A significant potion of the book that talks about the hospitalization of Esther is thought to be based on the incidences recorded by Mary Jane Ward in her autobiographical novel The Snake Pit; consequently, the fact that Sylvia was a patient at McLean Hospital resembles the “snake pit” experience depicted in Ward’s book (Ward, 5).
It is important to note that Sylvia Intentionally based the depiction of Esther being in hospital on the practices and techniques described Ward’s novel. When the novel was initially published under its pseudonym, Sylvia was dissatisfied by the assessments that passed judgment on the book as a feminist corresponding item to the works of the American author, Jerome David Salinger.
The assessments were lukewarm, since British reviewers pointed that it was an analysis of American society and considered the title character to be a desperate individual, and, sadly, less than one month following the initial publication of the novel, Sylvia committed suicide through asphyxiation.
The major theme of the novel is a feminist one. Its main character goes through various difficulties under the restricted responsibilities available for the women of her time and the inferiority of women to men; thus, the story is a protest at the expectations that women are obliged to comply with so as to be regarded normal and victorious in the male-dominated society. One of the minor themes of the book is its portrayal of anxiety about death. The protagonist’s suicidal imaginations as well as imaginations of death pervade the book.
She is so incapacitated with anxiety that most of the time she does not respond to the things taking place around her and she feels often in the “hell” of her own mind. For example, this quotation, “…wherever I sat-on the deck of a ship or a street cafe in Paris or Bangkok I would be sitting under the same glass bell jar stewing, in my own sour air”(Plath, 185), introduces the symbol of the bell jar in the novel.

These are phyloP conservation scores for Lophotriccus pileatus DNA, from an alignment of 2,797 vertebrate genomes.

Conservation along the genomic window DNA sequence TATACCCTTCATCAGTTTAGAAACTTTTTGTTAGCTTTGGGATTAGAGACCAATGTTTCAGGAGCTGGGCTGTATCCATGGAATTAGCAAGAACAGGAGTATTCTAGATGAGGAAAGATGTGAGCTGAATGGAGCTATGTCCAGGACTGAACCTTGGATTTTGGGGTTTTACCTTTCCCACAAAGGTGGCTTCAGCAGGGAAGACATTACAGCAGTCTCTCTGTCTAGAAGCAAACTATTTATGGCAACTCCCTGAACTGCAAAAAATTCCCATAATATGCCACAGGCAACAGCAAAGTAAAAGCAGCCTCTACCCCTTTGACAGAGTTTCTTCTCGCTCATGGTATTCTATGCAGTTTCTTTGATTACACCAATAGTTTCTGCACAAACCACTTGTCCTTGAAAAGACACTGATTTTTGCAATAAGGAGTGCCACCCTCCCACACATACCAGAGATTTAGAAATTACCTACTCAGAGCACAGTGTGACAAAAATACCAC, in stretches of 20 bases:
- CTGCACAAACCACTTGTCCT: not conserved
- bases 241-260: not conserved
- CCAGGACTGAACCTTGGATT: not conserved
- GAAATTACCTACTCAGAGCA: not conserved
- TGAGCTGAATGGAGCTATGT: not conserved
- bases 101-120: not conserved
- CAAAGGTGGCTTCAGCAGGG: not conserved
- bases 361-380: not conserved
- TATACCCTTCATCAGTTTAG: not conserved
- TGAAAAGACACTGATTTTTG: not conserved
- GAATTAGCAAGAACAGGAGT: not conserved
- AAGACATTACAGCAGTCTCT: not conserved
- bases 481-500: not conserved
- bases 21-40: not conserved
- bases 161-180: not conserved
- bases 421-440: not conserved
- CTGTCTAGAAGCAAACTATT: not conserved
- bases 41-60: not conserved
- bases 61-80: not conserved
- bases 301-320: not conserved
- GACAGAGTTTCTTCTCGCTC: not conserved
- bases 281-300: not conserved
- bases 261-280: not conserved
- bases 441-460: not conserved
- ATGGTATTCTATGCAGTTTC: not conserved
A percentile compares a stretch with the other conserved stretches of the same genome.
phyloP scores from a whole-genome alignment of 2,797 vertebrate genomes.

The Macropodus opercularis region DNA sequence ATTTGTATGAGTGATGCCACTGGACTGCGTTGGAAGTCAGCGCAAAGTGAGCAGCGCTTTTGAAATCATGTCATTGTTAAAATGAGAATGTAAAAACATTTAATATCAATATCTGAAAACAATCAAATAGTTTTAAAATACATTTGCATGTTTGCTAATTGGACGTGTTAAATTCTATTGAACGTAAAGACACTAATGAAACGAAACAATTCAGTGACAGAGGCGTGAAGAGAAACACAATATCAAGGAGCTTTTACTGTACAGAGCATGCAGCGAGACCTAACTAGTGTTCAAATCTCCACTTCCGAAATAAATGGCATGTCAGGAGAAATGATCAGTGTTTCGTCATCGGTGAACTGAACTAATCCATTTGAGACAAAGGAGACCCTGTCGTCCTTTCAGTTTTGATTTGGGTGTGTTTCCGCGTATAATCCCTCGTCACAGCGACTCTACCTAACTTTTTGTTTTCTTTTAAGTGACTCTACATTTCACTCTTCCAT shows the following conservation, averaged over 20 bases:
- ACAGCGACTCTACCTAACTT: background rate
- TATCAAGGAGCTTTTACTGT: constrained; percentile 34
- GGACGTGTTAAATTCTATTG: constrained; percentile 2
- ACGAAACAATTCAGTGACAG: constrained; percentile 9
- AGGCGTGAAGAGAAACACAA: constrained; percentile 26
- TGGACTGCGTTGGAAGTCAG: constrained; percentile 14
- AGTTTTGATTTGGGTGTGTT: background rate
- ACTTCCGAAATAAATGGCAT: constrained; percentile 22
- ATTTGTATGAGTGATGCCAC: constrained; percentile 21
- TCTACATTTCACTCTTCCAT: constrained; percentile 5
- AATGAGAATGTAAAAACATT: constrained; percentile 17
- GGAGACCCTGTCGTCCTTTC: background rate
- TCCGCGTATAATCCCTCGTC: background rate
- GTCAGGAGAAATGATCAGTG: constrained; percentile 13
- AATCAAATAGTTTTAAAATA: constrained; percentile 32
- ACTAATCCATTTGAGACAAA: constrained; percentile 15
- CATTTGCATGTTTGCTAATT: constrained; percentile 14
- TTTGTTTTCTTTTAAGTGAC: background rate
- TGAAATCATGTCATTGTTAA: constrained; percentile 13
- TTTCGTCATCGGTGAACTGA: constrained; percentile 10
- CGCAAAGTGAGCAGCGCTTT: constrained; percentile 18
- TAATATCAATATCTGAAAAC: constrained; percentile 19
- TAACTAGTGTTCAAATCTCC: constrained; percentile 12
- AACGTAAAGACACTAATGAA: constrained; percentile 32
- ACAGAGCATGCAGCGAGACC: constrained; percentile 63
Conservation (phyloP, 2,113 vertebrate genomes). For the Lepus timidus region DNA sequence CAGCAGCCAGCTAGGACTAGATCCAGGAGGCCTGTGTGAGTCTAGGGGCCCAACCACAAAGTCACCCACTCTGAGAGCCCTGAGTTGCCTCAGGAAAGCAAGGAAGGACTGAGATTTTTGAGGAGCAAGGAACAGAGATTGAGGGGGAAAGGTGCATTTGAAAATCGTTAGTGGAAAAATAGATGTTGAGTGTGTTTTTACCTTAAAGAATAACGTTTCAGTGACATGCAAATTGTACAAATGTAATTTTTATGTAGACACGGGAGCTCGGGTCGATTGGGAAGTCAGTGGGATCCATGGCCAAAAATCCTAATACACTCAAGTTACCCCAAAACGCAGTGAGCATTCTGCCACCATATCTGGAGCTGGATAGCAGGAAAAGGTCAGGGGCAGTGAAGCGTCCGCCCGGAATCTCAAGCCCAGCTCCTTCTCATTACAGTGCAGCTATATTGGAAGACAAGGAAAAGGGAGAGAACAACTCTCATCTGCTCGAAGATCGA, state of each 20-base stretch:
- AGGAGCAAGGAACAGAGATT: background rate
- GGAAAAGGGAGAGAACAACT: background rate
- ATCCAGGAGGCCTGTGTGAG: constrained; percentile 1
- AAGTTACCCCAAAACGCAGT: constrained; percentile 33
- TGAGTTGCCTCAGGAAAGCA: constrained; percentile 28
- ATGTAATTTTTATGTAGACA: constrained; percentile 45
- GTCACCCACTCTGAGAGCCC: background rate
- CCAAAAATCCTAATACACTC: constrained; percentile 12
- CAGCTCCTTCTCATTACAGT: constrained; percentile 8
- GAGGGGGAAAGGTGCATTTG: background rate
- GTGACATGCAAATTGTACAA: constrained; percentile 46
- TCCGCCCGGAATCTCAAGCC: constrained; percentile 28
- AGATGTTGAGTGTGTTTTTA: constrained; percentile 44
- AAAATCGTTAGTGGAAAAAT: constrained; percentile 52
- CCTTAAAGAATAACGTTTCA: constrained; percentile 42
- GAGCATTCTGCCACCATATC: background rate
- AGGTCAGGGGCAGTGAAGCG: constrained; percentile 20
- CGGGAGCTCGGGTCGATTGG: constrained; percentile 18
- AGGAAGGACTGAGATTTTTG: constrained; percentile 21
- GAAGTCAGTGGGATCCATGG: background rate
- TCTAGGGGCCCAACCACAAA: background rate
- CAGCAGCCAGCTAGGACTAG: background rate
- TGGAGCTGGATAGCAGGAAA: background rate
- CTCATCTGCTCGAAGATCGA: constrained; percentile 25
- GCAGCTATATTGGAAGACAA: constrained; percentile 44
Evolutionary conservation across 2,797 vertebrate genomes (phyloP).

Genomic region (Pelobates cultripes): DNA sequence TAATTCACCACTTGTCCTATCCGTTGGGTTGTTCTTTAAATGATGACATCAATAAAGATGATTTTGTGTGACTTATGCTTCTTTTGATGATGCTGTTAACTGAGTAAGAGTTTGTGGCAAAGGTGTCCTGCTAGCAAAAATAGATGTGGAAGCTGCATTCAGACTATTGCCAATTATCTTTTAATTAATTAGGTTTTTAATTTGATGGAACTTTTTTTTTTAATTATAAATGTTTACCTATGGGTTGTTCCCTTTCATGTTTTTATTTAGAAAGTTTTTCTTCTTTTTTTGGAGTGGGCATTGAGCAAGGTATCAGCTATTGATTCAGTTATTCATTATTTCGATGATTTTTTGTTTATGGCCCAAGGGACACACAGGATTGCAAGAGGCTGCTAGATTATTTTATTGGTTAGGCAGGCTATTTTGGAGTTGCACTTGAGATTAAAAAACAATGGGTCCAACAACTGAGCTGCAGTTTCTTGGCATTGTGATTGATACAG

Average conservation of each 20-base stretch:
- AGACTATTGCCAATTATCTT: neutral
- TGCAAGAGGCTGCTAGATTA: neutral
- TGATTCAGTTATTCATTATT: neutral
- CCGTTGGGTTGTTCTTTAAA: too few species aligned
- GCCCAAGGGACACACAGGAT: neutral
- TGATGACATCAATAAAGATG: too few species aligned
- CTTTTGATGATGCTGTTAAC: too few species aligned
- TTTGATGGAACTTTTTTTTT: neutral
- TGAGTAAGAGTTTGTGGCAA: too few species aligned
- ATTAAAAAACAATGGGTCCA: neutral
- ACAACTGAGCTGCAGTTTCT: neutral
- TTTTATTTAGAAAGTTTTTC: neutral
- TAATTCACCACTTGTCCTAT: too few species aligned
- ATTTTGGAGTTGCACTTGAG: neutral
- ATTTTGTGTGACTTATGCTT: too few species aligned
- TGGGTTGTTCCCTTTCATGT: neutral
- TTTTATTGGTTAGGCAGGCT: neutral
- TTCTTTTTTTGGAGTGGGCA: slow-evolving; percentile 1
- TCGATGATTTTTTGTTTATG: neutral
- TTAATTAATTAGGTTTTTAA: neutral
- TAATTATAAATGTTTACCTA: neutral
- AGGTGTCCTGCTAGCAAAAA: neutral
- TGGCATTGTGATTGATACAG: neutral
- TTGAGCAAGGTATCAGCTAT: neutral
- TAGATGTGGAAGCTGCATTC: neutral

This illustrates that Esther’s suicidal imaginations are derived from a sense of suffocating isolation because of the large gap that exists between the expectation of the community about her and her own feelings and experiences, and, as such, she retreats more within herself as the bell jar is covered tightly over her.
And, in the last chapter, Esther’s supposed cure is depicted: “How did I know that someday—at college, in Europe, somewhere, anywhere—the bell jar, with its stifling distortions, wouldn’t descend again?” (Plath, 241).
A poem that Sylvia wrote in the month of her death named “Balloon” also illustrates this theme of anxiety of death. In the poem, she attempts to write down her thoughts about life, centering on the Christmas holiday she had just enjoyed with her family members.
Moreover, she also centers on a baby boy squeaking a balloon; however, in the end, the balloon is burst, leaving only a slice of red in the baby’s fist: “Then sits Back, fat jug contemplating a world clear as water. A red Shred in his little fist” (Plath, last paragraph). Thus, the “Balloon” early images are incorporeal, and then the culmination approaches, without anything.
In conclusion, the novel is in the genre of coming-of-age fiction because of the way it marked out the path of Esther, the protagonist in the story, as she moved in a crucial period in her life from an inexperienced teenager to an experienced young woman. The story is told in the narrator point-of-view; that is, the events are filtered through the novel’s protagonist, which forces the readers to follow what happens inside her head.
However, as much as this narrative style gives the readers a first hand information of what is happening, it becomes difficult to get an objective view of Esther or a more detailed analysis of the other characters in the novel. Narrated from the protagonist’s point-of-view, the novel’s tone is cynical, tormented, and humorous in its portrayal of the events that take place.
Bloom, Harold. Sylvia Plath’s The bell jar. New York, NY : Bloom’s Literary Criticism, 2009. Print.
Plath, Sylvia. “Balloons.” Poemhunter.com. Poem Hunter, 5 Feb. 1963. Web. 19 April 2011. http://www.poemhunter.com/best-poems/sylvia-plath/balloons/
Plath, Sylvia. The bell jar. New York: Harper Perennial, 2006. Print.
Ward, Mary. The snake pit. Cutchogue, N.Y.: Buccaneer Books, 1983. Print.